In Deuteronomy 16:1, the word 'Passover' is out of context. It applies to the whole season, including the Night to be Much Observed and the Days of Unleavened Bread.
Is Abib/Nisan 14 the right day for Passover? Jewish practice and even some with a church of God background say Nisan 15 is the right day. Which is correct?
John Ritenbaugh, cuing in on Ecclesiastes 3:1, reiterates that God is in control of time all the time; He is intricately involved. We must learn that events are not occurring randomly; everything develops from inexorable law, and God appoints the timing fo. . .
The context of Deuteronomy 16:1-3 indicates the focus of these verses is on the Night to be Observed and the Days of Unleavened Bread rather than the Passover.
John Ritenbaugh shows that Deuteronomy 16:1-8 refers to Unleavened Bread rather than Passover (a scribal error, perhaps referring to the season). Ten clues clear up this misconception: 1) The month of Abib refers to Israel's leaving Egypt the day after the. . .
Using subterfuge, some proponents of the 15th Passover muddle up otherwise clear, day and night issues by surreptitiously inserting modern English language usage.
Imagine you are the logistics officer in charge of moving and supplying 2. ...
The biblical proof that God's people should keep the Passover (the Lord's Supper), explaining that it occurs annually on the evening of Nisan 14.
Passover takes place at twilight as the 14th of Abib begins. Unleavened Bread begins 24 hours later on the 15th of Abib. The Passover is a preparation day.
The proponents of a 15th Passover discount clear scriptural details and instead speculate. One cannot build doctrines on implication, distortion, and traditions.
John Ritenbaugh reiterates that, though adjacent, Passover and the First Day of Unleavened Bread each contain unique lessons and spiritual instructions. Due to careless misreading, Exodus 12:42 has been incorrectly applied to the Passover (observed the nig. . .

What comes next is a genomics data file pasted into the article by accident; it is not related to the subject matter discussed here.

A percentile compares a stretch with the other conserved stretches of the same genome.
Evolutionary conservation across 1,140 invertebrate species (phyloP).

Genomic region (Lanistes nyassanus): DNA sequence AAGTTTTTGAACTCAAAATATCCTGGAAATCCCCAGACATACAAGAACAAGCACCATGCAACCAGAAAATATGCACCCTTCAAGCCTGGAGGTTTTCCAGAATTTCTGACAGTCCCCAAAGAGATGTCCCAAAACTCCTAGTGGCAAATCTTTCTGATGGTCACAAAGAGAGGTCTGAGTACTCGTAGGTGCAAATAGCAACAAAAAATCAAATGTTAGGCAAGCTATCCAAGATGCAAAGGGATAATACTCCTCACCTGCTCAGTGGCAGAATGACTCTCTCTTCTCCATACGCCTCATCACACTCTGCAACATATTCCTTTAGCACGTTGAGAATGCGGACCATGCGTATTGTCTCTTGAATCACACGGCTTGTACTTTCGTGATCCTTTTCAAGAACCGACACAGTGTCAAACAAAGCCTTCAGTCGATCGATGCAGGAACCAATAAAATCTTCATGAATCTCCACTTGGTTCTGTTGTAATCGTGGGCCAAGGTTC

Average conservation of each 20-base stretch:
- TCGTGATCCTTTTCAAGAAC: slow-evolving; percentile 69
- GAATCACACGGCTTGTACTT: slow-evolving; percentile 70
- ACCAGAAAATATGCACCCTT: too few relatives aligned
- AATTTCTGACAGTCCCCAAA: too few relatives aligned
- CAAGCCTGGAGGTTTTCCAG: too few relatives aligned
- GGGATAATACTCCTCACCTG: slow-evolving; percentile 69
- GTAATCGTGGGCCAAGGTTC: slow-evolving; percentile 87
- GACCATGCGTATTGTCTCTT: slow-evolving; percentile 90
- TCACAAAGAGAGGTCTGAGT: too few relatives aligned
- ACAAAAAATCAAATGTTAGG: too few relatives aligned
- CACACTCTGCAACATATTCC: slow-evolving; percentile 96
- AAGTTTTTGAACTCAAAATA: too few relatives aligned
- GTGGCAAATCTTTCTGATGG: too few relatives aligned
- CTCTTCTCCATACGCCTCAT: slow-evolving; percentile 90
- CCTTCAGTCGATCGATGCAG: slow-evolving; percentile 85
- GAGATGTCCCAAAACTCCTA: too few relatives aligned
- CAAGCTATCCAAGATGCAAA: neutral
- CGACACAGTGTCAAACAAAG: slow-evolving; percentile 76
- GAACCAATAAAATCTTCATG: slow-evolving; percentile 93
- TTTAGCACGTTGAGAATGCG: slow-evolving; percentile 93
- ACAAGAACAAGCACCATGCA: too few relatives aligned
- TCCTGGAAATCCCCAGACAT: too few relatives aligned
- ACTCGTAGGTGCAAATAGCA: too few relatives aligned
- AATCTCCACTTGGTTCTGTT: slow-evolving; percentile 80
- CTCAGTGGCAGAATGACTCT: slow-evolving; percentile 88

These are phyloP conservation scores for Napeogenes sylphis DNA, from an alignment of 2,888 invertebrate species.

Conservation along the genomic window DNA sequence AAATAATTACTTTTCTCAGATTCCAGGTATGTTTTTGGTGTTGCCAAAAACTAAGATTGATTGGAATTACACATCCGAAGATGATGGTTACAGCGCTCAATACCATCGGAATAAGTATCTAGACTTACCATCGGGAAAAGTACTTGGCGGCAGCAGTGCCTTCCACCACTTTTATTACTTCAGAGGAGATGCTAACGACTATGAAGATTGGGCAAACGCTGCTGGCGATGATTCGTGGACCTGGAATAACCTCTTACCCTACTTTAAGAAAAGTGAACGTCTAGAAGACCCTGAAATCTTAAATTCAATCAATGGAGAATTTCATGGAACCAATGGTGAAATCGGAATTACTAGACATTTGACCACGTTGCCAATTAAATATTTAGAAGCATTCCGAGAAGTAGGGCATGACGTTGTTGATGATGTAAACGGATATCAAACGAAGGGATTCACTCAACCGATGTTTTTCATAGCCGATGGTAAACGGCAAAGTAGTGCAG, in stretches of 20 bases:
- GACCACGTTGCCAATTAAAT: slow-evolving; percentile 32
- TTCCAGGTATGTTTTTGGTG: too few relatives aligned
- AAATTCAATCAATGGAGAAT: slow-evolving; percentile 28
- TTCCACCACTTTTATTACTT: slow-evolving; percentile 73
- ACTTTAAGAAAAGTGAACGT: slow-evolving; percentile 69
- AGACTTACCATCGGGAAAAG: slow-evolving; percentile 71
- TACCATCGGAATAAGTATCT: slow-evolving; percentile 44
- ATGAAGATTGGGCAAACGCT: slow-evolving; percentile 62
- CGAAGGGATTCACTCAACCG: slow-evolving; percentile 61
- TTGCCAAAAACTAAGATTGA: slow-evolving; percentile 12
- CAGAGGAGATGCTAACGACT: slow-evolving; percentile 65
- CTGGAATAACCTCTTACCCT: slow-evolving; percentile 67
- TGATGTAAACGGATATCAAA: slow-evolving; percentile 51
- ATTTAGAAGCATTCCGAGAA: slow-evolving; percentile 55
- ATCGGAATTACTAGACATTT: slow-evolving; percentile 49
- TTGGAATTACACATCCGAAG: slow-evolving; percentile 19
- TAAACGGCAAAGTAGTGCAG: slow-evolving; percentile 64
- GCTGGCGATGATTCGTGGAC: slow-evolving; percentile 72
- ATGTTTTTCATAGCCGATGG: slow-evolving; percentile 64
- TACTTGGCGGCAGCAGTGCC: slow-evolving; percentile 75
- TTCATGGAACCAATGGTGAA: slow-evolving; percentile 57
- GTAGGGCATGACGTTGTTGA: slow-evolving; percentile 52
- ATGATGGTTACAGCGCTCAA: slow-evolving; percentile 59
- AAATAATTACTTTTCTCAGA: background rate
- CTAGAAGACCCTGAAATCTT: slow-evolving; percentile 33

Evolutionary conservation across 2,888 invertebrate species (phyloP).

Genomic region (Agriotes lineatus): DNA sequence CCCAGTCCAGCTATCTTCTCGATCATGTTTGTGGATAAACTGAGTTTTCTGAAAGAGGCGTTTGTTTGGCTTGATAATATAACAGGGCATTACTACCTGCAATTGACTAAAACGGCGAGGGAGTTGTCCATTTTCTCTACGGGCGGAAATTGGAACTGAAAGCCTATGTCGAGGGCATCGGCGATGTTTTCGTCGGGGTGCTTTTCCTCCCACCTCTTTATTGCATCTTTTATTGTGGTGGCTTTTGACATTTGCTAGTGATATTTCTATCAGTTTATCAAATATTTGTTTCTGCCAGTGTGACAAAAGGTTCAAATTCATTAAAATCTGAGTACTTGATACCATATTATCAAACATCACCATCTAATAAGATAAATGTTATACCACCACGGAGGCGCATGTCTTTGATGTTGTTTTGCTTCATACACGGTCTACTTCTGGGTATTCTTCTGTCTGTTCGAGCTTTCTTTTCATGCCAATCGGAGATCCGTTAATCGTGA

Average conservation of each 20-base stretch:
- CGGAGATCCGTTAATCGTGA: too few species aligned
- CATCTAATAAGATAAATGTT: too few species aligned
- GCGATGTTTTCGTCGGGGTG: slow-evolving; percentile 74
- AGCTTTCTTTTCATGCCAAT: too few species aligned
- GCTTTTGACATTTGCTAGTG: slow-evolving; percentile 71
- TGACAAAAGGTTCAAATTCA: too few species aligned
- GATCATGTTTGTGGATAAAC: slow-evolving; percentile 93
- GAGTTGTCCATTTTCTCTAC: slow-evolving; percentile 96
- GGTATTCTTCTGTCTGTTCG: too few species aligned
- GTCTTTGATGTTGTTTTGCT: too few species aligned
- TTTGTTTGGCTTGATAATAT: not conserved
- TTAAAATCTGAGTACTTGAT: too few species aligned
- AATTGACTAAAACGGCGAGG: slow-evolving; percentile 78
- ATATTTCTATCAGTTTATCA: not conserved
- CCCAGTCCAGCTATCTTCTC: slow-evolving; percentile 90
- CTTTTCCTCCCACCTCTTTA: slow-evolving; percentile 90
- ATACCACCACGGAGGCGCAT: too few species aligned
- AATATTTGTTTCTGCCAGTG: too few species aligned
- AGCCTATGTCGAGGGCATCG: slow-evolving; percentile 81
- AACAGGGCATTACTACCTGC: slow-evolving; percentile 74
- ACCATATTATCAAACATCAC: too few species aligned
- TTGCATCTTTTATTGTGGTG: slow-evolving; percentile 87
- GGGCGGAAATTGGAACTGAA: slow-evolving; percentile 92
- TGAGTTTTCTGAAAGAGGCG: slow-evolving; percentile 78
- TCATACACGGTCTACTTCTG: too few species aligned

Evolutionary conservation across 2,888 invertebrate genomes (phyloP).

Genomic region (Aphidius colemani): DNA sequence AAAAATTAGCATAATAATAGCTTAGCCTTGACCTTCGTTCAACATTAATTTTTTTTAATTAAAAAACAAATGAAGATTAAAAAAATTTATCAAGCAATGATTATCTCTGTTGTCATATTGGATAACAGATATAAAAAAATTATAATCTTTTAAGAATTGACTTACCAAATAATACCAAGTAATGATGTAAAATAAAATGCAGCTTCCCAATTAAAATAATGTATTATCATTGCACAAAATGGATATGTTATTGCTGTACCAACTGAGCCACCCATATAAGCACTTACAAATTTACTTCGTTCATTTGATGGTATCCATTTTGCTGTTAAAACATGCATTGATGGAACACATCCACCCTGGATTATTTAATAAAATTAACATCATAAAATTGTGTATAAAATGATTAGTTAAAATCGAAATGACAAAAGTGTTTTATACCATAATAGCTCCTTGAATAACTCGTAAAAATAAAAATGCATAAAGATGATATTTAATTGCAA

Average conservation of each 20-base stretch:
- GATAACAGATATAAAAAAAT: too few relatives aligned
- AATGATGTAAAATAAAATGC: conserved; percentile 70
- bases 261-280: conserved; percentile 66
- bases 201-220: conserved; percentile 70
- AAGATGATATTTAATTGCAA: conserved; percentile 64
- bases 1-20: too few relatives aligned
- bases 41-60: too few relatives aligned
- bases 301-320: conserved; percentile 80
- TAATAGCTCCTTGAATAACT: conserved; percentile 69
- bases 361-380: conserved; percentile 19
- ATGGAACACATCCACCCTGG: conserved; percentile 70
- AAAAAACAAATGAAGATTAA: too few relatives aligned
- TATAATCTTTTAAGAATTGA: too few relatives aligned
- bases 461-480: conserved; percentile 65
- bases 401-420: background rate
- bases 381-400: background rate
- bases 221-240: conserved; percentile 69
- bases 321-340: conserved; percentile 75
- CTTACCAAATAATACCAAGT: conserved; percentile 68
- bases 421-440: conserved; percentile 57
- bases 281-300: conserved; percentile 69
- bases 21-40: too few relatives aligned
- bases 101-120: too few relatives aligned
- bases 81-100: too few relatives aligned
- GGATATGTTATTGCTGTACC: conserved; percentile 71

The words in Ezekiel's Millennial vision seem to say that the Passover should be observed for seven days. However, this contradicts other clear scriptures.
The Passover is to be kept on the twilight of the 14th, while the Feast of Unleavened Bread begins on the 15th. The Word of God supersedes tradition and heritage.
The timing of Christ's crucifixion does not coincide with the Passover, but instead lines up with the covenant God made with Abraham, marking a major fulfillment.
The Night Much to be Observed is a memorial of the covenant with Abraham, and God's watchfulness in delivering ancient Israel as well as spiritual Israel.
The wavesheaf offering is reckoned from the weekly Sabbath within the Days of Unleavened Bread. It had specific requirements that were not met in Joshua 5.
At the time of Christ, because of historical deviation, some kept Passover at home at the start of the 14th and others kept it at the Temple at the end of the 14th.
Jesus was crucified late on Abib 14, yet the Passover lambs were to be killed at the beginning of the 14th. The time of Christ's death is highly significant.
The temple Passover commanded by Hezekiah was a very unusual circumstance in which the king centralized worship to keep Baalism from defiling the Passover.
Pentecost in 2001 is a little different than in other years. The Sabbath during the Days of Unleavened Bread falls on the last day. How should we count to Pentecost on odd years like this? John Ritenbaugh explains the reasons for counting the same way as i. . .
God has imputed righteousness to us as His Children because we are in Christ. Our state before God is unleavened provided we maintain this relationship.
The annual reaffirmation of the covenant through the Passover is at the core of an on-going relationship with the Father and Son, beginning the perfecting process.
John Ritenbaugh, clearing up the needless confusion about the proper day to begin counting to Pentecost, examines the basic passages on it. Because Pentecost does not have a specific date, God commands us to count from the day after the weekly Sabbath fall. . .
John Ritenbaugh suggests that people who opt for a fifteenth Passover do not do so from a pure motive for seeking the truth, but instead reflects an irresponsible grab for power. Unfortunately, major reinterpretations and alterations have significantly dis. . .
Richard Ritenbaugh, indicating that there are many flashpoints between the greater Church of God and nominal Christianity, suggests that perhaps one of the most significant differences concerns the place and purpose of God's Law. The carnal mind hates and . . .
Richard Ritenbaugh observes that over two billion people faithfully observe an annual "holy week," consisting of Palm Sunday, Good Friday (the supposed time of the crucifixion), and Easter Sunday. Human tradition and Bible truth do not square. Th. . .
Receive Biblical truth in your inbox—spam-free! This daily newsletter provides a starting point for personal study, and gives valuable insight into the verses that make up the Word of God. See what over 140,000 subscribers are already receiving.